Published Dec. 24, 2013 by Simon & Schuster.

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4 stars (6 reviews)

They live beneath the earth in a prison of their own making. There is a view of the outside world, a spoiled and rotten world, their forefathers left behind. But this view fades over time, ruined by the toxic airs that kill any who brave them.

So they leave it to the criminals, those who break the rules, and who are sent to cleaning. Why do they do it, these people condemned to death? Sheriff Holston has always wondered. Now he is about to find out.

19 editions

A Wool-y Great Read (Apologies for the Pun)

4 stars

I greatly enjoyed this book. I had heard about it awhile ago, but never checked it out. A friend lent me their copy and I've had it sitting on my desk for a few months. Finally got around to reading it on vacation and couldn't put it down.

I thoroughly enjoyed the tone of this book. While the premise is dark, and some of the lore that is slowly doled out even darker, the general tone is strangely positive.

I did fear for the main character as Howey almost reaches GRRM levels of murdering off characters. I do like that approach as it makes the stakes better for me as a reader. It's better if there some danger in there somewhere, for me anyways.

Looking forward to the other books in the series.

And I will have to go back and check out the show now, to see how it …

Gripping story, excellent world-building

5 stars

A real page-turner and full of twists. It does feel like it's getting long after the halfway mark (like watching Lost), which could be expected after reading the author's post summary describing how he published the first few chapters as a novelette before getting unexpected attention and then expanding it into a book (and now a trilogy). This is also a real inspiration for those who self-publish. Anyway, the world-building is amazing, and I'm glad I started reading this after watching the TV pilot so I didn't spoil the book (it's one or the other). Now onto the second book.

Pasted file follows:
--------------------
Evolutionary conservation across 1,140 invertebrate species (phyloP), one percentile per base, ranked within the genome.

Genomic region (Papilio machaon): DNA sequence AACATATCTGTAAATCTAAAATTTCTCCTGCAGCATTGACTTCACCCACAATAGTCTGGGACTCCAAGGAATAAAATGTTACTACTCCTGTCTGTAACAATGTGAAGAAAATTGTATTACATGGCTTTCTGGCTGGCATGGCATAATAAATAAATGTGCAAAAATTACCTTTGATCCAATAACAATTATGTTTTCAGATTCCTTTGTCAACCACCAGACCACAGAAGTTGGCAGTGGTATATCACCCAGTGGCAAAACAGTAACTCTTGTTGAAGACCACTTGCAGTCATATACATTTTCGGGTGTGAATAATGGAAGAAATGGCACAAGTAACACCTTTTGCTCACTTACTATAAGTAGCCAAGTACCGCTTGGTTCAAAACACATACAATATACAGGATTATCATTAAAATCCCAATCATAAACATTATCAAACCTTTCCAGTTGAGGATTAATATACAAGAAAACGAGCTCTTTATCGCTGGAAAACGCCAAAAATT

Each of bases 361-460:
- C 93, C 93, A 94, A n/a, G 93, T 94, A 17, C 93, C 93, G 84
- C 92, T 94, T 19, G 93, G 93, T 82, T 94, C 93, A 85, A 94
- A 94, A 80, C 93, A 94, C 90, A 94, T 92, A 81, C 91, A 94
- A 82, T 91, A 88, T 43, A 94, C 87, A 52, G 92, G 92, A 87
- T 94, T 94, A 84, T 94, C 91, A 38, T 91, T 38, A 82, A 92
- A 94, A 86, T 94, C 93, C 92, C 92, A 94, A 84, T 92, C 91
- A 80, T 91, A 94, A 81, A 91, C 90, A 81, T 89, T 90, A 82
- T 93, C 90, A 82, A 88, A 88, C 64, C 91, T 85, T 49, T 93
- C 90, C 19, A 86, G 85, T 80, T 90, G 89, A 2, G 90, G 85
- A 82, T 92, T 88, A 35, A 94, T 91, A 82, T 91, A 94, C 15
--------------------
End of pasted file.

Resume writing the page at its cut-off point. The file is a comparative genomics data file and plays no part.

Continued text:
Wool? More like w00t! amirite?

5 stars

Man, what a trip.

No spoilers, but in the Sci-Fi spectrum of humanity coming together in the face of apocalypse or everyone fro themselves (with Rebecca Solnit's "A Paradise Built in Hell" on one end, and parts of Atwood's "Oryx and Crake" or the edges of John Wyndham's works) "Wool" is decidedly on the sharp stick-end end of that scale.

Anyway, wonderfully paced, and great world-building. Excited for the next books in the trilogy!

reviewed Wool by Hugh Howey

Dystopia Done Right

5 stars

I’m an absolute sucker for fictional dystopia. It's the perfect arena to discuss complex real world issues and hypothesise what the extremes of those might look like. Hugh Howey's 'Wool' does all of this brilliantly, scratching an itch for me that’s not been touched since 2016’s The Power.

I discovered Wool through its engrossing television adaptation, 'Silo', on Apple TV. While it excels at character development and gives it an intriguing detective noir spin, I found myself needing to know what happens next. So, when I saw book two in the series on offer, it was a great excuse to get the first two to see how the source material compares.

I'm pretty sure it's a bit trite - I've come across a lot of the ideas and tropes before. But I expect that that’s what I needed at this point in time - fast paced, gripping, comfort food.

To …

Review of 'Wool' on 'Goodreads'

3 stars

This is an interesting little collection of tales that come together nicely in an overarching story.
The premise is that we're in a post-apocalyptic future where the atmosphere is highly toxic and corrosive and the last pocket of humanity is surviving in the silo, an underground tower designed to be self-sufficient for as long as it takes for the world above to become habitable again. It's been a few hundred years so far.
The only contact with the outside world is via viewscreens fed from sensors on the surface which gradually become coated with a layer of grime, obscuring the image. The punishment for most transgressions in the silo is to be sent out to clean the sensors, which is a death sentence - there's no way back inside before your protective suit is damaged by the corrosive wind.
The first few stories are short, the events told from a …

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rated it

3 stars